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Using ffmpeg to cut/trim songs together with crossfade

While doing something completely not-tech for a while, I’ve been teaching partner dancing at a local studio. Every Friday, we have a social dance.

At a social dance, we put on a playlist, but you don’t want to use regular Spotify or the like if you can avoid it … people are often dancing with folks they don’t know, and four minutes is a long time (most songs are between three and five minutes … and could be more!) to dance to one song. And depending on the dance, tiring!

So one of the teachers spends time custom-making these playlists, where the songs are only ~2-3 minutes long, and then it moves onto the next. And a variety of styles of dance.

I’ve used ffmpeg often in conjunction my livecode music to prep field recordings (taken as video) into audio I can use in a set. And lo, of course, if I’ve got an audio [or video] thing to do, ffmpeg is the one to do it!

ffmpeg is so cool, and lots of StackOverflow/StackExchange questions helped me out. I commented my very inefficient, could definitely be much better, bash code below to try to illustrate how this worked.

# Scoop up all the music you put in a folder and ordered
# ahead of this.
# Could you do that with computers? Definitely.
# Probably machine-learning something to ID dances and
# create a mixture so one dance isn't next to another.
# Or you can make an ordered folder.

# Convert that first file (these are all mp3s) to a wav
# and cut it down.
# This way so we can operate in lossless wav land.
# atrim trims the audio from the start (0) to 160 seconds in
ffmpeg -i "${arr[0]}" -filter_complex "atrim=0:160.0" next_mix0.wav

# Keep going in the array now that you've got inputs to start with.
# Start i at 1 though since next_mix0 exists
for ((i=1; i<${#arr[@]}; i++)); do
    echo "Concatting next_mix$y.wav and ${arr[$i]}"
    ffmpeg -i next_mix$y.wav -i "${arr[$i]}" -filter_complex "[1]atrim=0:160.0[b];
        [0][b]acrossfade=d=10.0" -y next_mix${i}.wav
    # Clean up previous file for tidiness
    rm next_mix$y.wav


Understanding & debugging filter_complex is tough. What are those [bracket-y] things doing? I didn’t exactly successfully find great docs on this, so here’s my understanding.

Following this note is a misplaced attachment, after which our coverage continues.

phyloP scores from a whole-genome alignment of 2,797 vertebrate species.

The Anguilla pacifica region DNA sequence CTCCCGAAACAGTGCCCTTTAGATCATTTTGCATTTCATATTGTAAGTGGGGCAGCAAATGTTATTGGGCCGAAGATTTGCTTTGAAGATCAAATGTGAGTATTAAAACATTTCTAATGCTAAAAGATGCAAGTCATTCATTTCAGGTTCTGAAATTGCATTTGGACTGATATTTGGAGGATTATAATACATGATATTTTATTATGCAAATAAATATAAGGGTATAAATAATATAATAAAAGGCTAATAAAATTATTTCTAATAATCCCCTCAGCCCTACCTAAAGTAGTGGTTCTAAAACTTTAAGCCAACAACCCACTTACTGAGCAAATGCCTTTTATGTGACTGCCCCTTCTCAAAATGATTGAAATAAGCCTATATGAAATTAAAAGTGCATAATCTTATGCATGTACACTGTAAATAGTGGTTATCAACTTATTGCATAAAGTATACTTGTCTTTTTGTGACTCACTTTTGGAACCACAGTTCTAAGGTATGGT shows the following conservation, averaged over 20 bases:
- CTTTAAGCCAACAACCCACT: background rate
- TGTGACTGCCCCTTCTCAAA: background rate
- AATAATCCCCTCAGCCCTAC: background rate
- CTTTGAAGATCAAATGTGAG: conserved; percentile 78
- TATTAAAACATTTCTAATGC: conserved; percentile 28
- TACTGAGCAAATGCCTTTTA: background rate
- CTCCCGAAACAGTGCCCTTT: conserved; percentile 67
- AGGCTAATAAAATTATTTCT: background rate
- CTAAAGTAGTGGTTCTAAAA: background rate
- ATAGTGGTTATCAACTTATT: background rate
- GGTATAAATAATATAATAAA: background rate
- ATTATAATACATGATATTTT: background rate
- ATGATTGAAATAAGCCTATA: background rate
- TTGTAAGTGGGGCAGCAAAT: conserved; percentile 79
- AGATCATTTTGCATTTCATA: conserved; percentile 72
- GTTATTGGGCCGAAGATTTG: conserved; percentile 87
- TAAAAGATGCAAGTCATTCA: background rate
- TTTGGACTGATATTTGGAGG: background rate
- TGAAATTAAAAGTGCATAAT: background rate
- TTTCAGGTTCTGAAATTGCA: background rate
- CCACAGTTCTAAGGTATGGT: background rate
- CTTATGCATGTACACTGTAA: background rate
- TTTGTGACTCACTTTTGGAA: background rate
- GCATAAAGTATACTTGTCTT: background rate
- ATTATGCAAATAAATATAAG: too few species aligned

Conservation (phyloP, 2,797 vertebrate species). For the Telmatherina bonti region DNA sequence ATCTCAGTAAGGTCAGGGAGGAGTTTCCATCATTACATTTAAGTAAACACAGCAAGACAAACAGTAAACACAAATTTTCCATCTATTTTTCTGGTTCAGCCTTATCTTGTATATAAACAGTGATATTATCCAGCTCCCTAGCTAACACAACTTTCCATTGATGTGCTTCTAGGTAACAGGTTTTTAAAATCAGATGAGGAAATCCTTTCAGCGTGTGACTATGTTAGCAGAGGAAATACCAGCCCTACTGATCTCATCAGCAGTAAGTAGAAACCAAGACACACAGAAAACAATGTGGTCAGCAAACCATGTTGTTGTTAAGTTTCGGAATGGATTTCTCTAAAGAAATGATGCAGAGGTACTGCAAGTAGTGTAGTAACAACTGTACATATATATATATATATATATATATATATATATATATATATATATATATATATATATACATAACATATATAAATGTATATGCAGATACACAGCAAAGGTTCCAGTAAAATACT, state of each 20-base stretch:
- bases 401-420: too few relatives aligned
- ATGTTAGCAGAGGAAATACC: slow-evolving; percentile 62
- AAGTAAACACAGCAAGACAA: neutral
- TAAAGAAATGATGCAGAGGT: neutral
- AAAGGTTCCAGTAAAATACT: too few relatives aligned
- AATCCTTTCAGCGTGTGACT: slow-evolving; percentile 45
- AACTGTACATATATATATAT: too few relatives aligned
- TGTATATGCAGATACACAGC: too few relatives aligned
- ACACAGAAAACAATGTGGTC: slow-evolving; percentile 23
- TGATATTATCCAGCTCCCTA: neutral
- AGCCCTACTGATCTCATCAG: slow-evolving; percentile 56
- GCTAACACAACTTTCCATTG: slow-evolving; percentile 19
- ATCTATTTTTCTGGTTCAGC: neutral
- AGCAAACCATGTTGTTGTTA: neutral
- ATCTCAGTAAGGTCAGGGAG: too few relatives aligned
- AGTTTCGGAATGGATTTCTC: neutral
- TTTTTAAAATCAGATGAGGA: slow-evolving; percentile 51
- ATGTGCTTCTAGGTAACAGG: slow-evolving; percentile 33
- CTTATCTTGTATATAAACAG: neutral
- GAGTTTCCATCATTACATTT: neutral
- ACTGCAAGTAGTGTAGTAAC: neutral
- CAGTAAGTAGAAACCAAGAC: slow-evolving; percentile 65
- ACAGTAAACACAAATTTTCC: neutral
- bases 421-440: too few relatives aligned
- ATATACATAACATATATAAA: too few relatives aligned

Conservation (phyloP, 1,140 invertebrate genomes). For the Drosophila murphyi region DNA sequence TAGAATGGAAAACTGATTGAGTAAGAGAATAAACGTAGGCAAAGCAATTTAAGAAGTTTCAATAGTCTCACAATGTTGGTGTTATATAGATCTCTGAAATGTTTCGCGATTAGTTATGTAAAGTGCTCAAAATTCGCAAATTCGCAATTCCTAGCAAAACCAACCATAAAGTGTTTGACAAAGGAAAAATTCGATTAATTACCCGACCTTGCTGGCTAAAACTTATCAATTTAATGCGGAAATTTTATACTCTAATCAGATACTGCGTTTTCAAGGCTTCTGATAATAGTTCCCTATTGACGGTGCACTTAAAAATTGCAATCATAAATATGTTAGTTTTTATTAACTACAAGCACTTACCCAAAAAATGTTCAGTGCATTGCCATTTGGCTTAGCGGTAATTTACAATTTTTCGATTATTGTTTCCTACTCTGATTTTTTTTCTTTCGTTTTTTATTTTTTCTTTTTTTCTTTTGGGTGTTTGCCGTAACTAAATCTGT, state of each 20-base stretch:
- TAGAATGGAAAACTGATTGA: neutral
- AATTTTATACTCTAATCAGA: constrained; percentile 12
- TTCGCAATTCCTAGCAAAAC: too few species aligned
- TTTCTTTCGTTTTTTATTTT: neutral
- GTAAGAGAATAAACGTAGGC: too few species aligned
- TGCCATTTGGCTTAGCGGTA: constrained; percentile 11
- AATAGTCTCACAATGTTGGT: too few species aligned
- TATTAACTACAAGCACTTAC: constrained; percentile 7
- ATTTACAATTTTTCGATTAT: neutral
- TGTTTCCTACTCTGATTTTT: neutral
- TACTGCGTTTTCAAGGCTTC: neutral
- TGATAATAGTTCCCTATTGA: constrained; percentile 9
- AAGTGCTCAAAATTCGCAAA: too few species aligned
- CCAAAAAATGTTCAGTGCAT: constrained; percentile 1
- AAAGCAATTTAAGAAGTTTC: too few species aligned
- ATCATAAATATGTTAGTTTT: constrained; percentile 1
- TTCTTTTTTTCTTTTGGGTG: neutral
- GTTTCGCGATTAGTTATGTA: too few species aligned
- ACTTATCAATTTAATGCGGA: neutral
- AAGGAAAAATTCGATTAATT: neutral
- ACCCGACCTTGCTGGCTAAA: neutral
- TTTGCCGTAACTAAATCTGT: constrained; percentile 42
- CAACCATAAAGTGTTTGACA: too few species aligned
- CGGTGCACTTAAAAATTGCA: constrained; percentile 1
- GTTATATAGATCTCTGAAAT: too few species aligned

The brackets before a filter argument (ex. “atrim”, which trims the audio) references the input(s) to send to that filter. So the [0] is the first argument. After the filter, there might be another [bracket] and that’s a labelled output. That output can then get used, ex. in the [0][b]acrossfade filter.

Not re-encoding. At first, I was operating on all mp3s, and it took a while to run this. When it eventually worked (to my shock) I spot-checked the track and some of it sounded “watery”. Shout out to DuckDuckGo for understanding my question “ffmpeg sounds watery” enough to lead to the word “distorted”. This led back to one of the first Q&A answers I found, “Crossfade many audio files into one”.

Since an mp3 is compressed but a wav is not (*note, there’s probably much more nuance to this), working with wav both removed the distortion, and I could run the script wildly faster. Like, so fast.

Things I learned

I learned about atrim to trim audio in the filter_complex arg.

I learned about crossfade.

I learned about inputs/outputs in filter_complex, or, at least how I think they work.

I learned a bit about mp3 vs wav!

Some additional shout outs to the Youtube-mp3-cli for no particular reason at all πŸ‘ΌπŸ» and someone’s power hour creator program that I didn’t use, but was like “good, I’m glad someone has done this” [0].


[0] A “power hour” is a drinking game popular in U.S. universities where you drink every minute/every time the song changes. It’s not a good idea.

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